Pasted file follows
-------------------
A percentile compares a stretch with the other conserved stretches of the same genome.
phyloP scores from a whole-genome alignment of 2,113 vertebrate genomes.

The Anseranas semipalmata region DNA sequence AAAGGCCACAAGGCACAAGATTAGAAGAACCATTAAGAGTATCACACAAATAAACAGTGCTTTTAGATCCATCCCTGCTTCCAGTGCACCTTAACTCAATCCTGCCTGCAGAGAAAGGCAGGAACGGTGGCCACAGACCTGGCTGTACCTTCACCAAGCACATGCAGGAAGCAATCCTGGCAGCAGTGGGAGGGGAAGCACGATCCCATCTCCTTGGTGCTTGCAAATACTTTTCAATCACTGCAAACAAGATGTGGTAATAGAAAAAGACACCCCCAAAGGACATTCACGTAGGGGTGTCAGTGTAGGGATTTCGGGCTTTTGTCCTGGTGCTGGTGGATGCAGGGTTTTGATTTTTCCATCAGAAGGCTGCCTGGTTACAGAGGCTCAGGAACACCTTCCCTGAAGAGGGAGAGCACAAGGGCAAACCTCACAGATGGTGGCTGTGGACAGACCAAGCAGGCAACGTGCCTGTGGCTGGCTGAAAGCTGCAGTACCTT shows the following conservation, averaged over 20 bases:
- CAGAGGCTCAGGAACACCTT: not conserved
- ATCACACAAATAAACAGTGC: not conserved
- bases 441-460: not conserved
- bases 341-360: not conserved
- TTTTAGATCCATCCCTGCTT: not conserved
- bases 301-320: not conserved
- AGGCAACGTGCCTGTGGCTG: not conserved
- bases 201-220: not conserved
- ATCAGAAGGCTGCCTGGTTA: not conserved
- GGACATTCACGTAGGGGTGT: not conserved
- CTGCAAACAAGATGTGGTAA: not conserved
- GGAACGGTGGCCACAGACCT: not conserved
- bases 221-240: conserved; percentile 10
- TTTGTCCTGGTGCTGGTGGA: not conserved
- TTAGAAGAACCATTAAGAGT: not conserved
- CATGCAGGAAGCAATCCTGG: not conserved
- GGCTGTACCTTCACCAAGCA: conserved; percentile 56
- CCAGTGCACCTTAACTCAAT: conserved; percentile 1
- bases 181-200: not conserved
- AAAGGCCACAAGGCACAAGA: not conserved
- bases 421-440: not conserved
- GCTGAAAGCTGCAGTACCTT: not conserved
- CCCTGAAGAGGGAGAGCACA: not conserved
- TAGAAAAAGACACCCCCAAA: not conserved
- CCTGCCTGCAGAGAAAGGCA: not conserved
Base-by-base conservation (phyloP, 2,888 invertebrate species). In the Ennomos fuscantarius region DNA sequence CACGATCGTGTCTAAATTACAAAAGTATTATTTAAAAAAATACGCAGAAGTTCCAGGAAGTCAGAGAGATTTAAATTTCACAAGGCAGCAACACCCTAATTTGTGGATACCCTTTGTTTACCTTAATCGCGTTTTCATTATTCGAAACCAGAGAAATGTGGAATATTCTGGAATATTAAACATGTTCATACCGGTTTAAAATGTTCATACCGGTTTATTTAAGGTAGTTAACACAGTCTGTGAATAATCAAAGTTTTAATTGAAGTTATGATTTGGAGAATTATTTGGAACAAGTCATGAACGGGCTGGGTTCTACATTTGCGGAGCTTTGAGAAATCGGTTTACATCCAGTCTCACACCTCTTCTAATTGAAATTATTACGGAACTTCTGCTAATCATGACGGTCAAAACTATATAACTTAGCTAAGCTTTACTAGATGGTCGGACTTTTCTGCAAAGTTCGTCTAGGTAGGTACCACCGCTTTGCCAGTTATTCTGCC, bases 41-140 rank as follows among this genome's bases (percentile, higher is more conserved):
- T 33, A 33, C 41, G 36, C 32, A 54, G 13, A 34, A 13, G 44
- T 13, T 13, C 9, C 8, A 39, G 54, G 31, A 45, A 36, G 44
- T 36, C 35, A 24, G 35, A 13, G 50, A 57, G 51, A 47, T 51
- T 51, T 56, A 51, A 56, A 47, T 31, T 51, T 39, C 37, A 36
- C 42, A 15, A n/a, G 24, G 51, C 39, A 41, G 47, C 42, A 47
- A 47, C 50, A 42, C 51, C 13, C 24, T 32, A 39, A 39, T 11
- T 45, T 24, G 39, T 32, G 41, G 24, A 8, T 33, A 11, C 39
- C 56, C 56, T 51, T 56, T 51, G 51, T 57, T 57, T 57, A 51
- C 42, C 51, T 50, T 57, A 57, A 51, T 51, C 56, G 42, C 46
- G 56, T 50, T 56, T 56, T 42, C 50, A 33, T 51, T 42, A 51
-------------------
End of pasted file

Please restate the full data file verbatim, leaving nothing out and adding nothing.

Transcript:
A percentile compares a stretch with the other conserved stretches of the same genome.
phyloP scores from a whole-genome alignment of 2,113 vertebrate genomes.

The Anseranas semipalmata region DNA sequence AAAGGCCACAAGGCACAAGATTAGAAGAACCATTAAGAGTATCACACAAATAAACAGTGCTTTTAGATCCATCCCTGCTTCCAGTGCACCTTAACTCAATCCTGCCTGCAGAGAAAGGCAGGAACGGTGGCCACAGACCTGGCTGTACCTTCACCAAGCACATGCAGGAAGCAATCCTGGCAGCAGTGGGAGGGGAAGCACGATCCCATCTCCTTGGTGCTTGCAAATACTTTTCAATCACTGCAAACAAGATGTGGTAATAGAAAAAGACACCCCCAAAGGACATTCACGTAGGGGTGTCAGTGTAGGGATTTCGGGCTTTTGTCCTGGTGCTGGTGGATGCAGGGTTTTGATTTTTCCATCAGAAGGCTGCCTGGTTACAGAGGCTCAGGAACACCTTCCCTGAAGAGGGAGAGCACAAGGGCAAACCTCACAGATGGTGGCTGTGGACAGACCAAGCAGGCAACGTGCCTGTGGCTGGCTGAAAGCTGCAGTACCTT shows the following conservation, averaged over 20 bases:
- CAGAGGCTCAGGAACACCTT: not conserved
- ATCACACAAATAAACAGTGC: not conserved
- bases 441-460: not conserved
- bases 341-360: not conserved
- TTTTAGATCCATCCCTGCTT: not conserved
- bases 301-320: not conserved
- AGGCAACGTGCCTGTGGCTG: not conserved
- bases 201-220: not conserved
- ATCAGAAGGCTGCCTGGTTA: not conserved
- GGACATTCACGTAGGGGTGT: not conserved
- CTGCAAACAAGATGTGGTAA: not conserved
- GGAACGGTGGCCACAGACCT: not conserved
- bases 221-240: conserved; percentile 10
- TTTGTCCTGGTGCTGGTGGA: not conserved
- TTAGAAGAACCATTAAGAGT: not conserved
- CATGCAGGAAGCAATCCTGG: not conserved
- GGCTGTACCTTCACCAAGCA: conserved; percentile 56
- CCAGTGCACCTTAACTCAAT: conserved; percentile 1
- bases 181-200: not conserved
- AAAGGCCACAAGGCACAAGA: not conserved
- bases 421-440: not conserved
- GCTGAAAGCTGCAGTACCTT: not conserved
- CCCTGAAGAGGGAGAGCACA: not conserved
- TAGAAAAAGACACCCCCAAA: not conserved
- CCTGCCTGCAGAGAAAGGCA: not conserved
Base-by-base conservation (phyloP, 2,888 invertebrate species). In the Ennomos fuscantarius region DNA sequence CACGATCGTGTCTAAATTACAAAAGTATTATTTAAAAAAATACGCAGAAGTTCCAGGAAGTCAGAGAGATTTAAATTTCACAAGGCAGCAACACCCTAATTTGTGGATACCCTTTGTTTACCTTAATCGCGTTTTCATTATTCGAAACCAGAGAAATGTGGAATATTCTGGAATATTAAACATGTTCATACCGGTTTAAAATGTTCATACCGGTTTATTTAAGGTAGTTAACACAGTCTGTGAATAATCAAAGTTTTAATTGAAGTTATGATTTGGAGAATTATTTGGAACAAGTCATGAACGGGCTGGGTTCTACATTTGCGGAGCTTTGAGAAATCGGTTTACATCCAGTCTCACACCTCTTCTAATTGAAATTATTACGGAACTTCTGCTAATCATGACGGTCAAAACTATATAACTTAGCTAAGCTTTACTAGATGGTCGGACTTTTCTGCAAAGTTCGTCTAGGTAGGTACCACCGCTTTGCCAGTTATTCTGCC, bases 41-140 rank as follows among this genome's bases (percentile, higher is more conserved):
- T 33, A 33, C 41, G 36, C 32, A 54, G 13, A 34, A 13, G 44
- T 13, T 13, C 9, C 8, A 39, G 54, G 31, A 45, A 36, G 44
- T 36, C 35, A 24, G 35, A 13, G 50, A 57, G 51, A 47, T 51
- T 51, T 56, A 51, A 56, A 47, T 31, T 51, T 39, C 37, A 36
- C 42, A 15, A n/a, G 24, G 51, C 39, A 41, G 47, C 42, A 47
- A 47, C 50, A 42, C 51, C 13, C 24, T 32, A 39, A 39, T 11
- T 45, T 24, G 39, T 32, G 41, G 24, A 8, T 33, A 11, C 39
- C 56, C 56, T 51, T 56, T 51, G 51, T 57, T 57, T 57, A 51
- C 42, C 51, T 50, T 57, A 57, A 51, T 51, C 56, G 42, C 46
- G 56, T 50, T 56, T 56, T 42, C 50, A 33, T 51, T 42, A 51